By Paula Davis-Laack • November 19, 2011•Writers in Residence
You’ve been traveling at a hectic pace this year, but you are fast approaching the day when you can take a pause and reconnect with friends and family. Here are seven strategies for a healthier and happier Thanksgiving:
Grab the good stuff. Thanks to the negativity bias, human beings are predisposed to notice and remember the bad stuff that happens during the day. Positive interactions abound, but you often fail to remember them. At the end of each day, name several good things that happened and why those good things were important. This exercise only takes a few minutes, but studies show that those who make this activity a regular habit experience increased levels of happiness and optimism (Seligman, et al., 2005).
Rejuvenate. Positive emotion is a key component of resilience (Cohn et al., 2009). Busy women attorneys tend to put themselves last on their to-do lists, and December is often one of the busiest months for attorneys. Not only is there year-end work to finish, but client and holiday parties abound. Even though time is in short supply, model the importance of taking time to rejuvenate. You can’t bring your best self to work or home if your tank is always on empty.
Shut off your gadgets. Even if you can’t (or don’t want to) shut off your electronic connection, do so for Thanksgiving Day. This is your day to truly reconnect with and enjoy your family and to savor your time off. The majority of even the most pressing client issues will be able to wait until Friday.
Manage counterproductive thinking. So you hate getting together with your great Aunt Martha and your brother drives you nuts. Even if you manage to get along with everyone in your family, you might be responsible for cooking the Thanksgiving feast and are worried about burning the bird. Whenever you have counterproductive thoughts and a task at hand, fight your thoughts with these phrases:
a. That’s not true because… (I CAN cook a successful Thanksgiving dinner because I entertain several times during the year and consistently make good food that people enjoy)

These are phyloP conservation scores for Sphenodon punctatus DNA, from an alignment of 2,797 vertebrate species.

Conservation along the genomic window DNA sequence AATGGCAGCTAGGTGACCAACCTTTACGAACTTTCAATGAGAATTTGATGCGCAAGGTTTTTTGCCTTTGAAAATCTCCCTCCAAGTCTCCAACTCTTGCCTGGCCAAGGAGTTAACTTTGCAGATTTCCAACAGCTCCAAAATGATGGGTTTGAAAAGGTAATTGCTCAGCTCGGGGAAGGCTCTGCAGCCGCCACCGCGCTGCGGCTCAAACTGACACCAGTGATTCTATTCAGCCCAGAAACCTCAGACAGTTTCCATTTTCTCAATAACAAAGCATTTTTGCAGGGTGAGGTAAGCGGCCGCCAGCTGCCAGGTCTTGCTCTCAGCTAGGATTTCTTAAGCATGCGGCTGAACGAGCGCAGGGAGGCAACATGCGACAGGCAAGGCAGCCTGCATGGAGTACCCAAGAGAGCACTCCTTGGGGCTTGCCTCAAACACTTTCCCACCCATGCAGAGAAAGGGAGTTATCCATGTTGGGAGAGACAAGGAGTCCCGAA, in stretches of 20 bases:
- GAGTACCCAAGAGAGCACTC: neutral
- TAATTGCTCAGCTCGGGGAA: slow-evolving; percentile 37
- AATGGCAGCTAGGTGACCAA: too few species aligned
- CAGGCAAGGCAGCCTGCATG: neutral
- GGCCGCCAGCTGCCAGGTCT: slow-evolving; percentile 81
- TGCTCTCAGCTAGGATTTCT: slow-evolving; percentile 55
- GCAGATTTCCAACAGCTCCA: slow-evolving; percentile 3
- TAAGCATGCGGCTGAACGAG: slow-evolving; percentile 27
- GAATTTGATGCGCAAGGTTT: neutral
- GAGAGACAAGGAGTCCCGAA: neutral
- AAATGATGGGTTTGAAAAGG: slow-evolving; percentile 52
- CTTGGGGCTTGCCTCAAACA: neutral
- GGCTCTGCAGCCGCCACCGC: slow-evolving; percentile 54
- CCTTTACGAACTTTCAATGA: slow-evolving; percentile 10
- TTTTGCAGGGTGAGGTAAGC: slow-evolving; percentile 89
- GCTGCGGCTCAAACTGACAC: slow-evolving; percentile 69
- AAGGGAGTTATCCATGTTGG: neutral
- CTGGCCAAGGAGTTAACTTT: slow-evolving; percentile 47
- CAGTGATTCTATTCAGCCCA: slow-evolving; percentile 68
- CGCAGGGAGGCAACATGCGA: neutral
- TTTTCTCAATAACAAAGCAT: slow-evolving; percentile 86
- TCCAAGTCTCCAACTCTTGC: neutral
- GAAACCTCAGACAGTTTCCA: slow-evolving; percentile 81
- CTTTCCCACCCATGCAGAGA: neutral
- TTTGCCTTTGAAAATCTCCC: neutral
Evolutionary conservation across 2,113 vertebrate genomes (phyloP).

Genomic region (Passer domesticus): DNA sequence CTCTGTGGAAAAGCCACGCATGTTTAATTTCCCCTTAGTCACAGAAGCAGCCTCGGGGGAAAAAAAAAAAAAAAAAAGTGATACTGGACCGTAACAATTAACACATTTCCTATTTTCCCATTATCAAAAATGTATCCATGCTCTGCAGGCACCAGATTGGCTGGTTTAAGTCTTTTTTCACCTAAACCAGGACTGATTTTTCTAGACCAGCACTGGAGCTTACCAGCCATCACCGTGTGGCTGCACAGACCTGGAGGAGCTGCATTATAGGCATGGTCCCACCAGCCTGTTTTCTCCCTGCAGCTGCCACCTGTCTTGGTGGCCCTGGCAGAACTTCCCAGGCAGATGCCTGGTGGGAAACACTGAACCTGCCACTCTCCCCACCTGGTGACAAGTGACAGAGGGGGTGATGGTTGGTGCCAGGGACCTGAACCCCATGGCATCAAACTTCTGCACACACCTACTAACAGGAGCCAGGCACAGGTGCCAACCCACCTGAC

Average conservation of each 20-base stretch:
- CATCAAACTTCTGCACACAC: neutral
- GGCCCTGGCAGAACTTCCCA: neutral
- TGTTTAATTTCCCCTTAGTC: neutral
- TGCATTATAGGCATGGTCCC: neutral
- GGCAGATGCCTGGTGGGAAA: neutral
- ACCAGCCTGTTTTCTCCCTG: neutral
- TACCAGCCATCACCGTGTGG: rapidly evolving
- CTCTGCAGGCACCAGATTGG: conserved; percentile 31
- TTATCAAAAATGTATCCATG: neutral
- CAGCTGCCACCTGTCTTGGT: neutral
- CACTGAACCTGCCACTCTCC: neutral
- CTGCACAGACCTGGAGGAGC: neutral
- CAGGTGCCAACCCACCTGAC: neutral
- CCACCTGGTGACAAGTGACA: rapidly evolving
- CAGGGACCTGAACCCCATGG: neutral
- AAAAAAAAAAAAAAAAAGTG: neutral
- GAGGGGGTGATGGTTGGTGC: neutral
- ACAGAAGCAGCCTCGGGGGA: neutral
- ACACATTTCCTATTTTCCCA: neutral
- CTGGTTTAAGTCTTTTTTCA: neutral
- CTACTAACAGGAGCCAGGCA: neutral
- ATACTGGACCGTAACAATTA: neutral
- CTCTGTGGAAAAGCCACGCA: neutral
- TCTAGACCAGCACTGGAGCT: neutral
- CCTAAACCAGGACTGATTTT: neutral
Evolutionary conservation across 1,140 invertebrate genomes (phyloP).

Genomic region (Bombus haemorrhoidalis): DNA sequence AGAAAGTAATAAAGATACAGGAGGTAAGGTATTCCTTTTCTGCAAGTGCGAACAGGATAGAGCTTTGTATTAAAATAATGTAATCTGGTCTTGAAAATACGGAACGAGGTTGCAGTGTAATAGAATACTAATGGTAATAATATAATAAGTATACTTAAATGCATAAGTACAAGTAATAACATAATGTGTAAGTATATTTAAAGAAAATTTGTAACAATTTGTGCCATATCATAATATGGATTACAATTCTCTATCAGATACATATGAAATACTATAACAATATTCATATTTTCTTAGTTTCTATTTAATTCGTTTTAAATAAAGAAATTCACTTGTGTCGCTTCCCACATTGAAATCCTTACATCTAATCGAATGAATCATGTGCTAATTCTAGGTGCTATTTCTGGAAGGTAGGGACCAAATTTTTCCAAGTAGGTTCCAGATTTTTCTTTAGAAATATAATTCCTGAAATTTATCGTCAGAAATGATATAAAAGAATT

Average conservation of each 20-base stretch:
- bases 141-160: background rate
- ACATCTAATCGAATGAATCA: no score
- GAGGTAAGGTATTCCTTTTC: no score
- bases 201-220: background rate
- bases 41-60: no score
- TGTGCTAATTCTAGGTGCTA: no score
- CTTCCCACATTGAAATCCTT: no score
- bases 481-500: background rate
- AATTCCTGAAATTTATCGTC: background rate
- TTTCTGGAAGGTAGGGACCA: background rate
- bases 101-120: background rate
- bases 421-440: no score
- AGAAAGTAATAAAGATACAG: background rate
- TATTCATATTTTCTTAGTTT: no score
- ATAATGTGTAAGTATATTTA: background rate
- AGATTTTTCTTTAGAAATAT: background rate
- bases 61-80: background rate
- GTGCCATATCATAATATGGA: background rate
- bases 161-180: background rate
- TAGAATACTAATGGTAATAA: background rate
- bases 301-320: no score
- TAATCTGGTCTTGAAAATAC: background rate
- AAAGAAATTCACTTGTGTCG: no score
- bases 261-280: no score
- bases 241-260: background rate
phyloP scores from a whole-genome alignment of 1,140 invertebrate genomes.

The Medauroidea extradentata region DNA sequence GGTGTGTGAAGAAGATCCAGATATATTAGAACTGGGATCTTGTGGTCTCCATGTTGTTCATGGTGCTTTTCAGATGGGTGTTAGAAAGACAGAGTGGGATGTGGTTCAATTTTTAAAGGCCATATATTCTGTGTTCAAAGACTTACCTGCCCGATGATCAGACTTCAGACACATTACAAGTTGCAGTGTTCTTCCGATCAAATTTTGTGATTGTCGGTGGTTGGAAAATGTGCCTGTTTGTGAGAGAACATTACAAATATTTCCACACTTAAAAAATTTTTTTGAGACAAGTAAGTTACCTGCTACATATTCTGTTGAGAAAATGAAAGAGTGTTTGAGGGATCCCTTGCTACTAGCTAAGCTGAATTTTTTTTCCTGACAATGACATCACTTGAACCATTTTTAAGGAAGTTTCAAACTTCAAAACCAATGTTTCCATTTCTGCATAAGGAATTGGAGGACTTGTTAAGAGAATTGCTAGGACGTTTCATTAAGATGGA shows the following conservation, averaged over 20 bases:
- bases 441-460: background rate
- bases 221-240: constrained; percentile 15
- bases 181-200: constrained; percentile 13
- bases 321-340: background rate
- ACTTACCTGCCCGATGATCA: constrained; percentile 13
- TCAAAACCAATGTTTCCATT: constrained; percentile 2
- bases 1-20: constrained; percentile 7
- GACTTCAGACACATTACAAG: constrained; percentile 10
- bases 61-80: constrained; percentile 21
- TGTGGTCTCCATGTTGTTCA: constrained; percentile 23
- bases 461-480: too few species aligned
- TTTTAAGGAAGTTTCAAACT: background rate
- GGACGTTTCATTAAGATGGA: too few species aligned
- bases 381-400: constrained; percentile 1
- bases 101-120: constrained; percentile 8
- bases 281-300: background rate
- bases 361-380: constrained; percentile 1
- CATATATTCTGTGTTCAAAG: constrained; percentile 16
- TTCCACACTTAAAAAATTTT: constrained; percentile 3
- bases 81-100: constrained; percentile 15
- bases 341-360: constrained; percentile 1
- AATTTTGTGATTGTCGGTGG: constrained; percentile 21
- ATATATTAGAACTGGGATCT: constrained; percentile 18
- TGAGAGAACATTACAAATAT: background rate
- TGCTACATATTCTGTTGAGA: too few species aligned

b. A more optimistic way of seeing that is… (While my brother might get under my skin sometimes, I’m glad that we are able to get together.)
c. Another way to look at this is… (Even though I might burn the turkey, we can always order pizza and everyone will have a fabulous story to tell for years to come.)
Keep exercising. I am going to San Francisco this year to visit my brother for Thanksgiving. My parents join in as well, and we all love staying up late to play cards and drink wine. As a result, I’m often overly tired and am more tempted to stay snuggled in my warm bed than to hit the treadmill. Those skipped workouts mean that my energy is lower during the day and when my defenses are down, I notice that little things tend to bug me more and I have a shorter fuse with people. The exception to this rule is those of you who have a dash and crash stress style. If you’ve been running on adrenaline and now have a few days off for Thanksgiving, you might notice that you crash – and your recovery requires more than just vegging out on the couch. You need several days to unwind, and your exercise during this recovery period should be minimal (McClellan & Hamilton, 2010).
Create a strengths family tree. Identifying your family’s strengths is a great self-awareness tool and a wonderful opportunity to talk to your kids and your family about leveraging what they do well. Anyone age 10 or older may take the VIA Inventory of Strengths or its companion test for kids at www.authentichappiness.org. If you or your kids, spouse or relatives are facing a challenge, have a discussion about how you can leverage their strengths to figure out solutions.
Finish the year strong by developing goals for 2012. Next year is right around the corner. Finish the year on a high note by reflecting on the following questions:
a. What successes did you have at work and at home?
b. How did you celebrate them?
c. What are your favorite memories from 2011?
d. What goals did you reach this year?
e. How did the challenges you faced change your life for the better?
Thanksgiving is a time to pause, reflect, and connect. Regardless of how or where you spend your holiday, here’s wishing you and your family a happy and healthy Thanksgiving!
Cohn, M.A. et al. (2009). Happiness unpacked: Positive emotions increase life satisfaction by building resilience. Emotion, 9(3), 361-368.
McClellan, S., & Hamilton, B. (2010). So stressed: The ultimate stress relief plan for women. New York: Free Press.
Seligman, M.E.P., Steen, T.A., Park, N., & Peterson, C. (2005). Positive psychology progress: Empirical validation of interventions. American Psychologist, July-August, 410-421.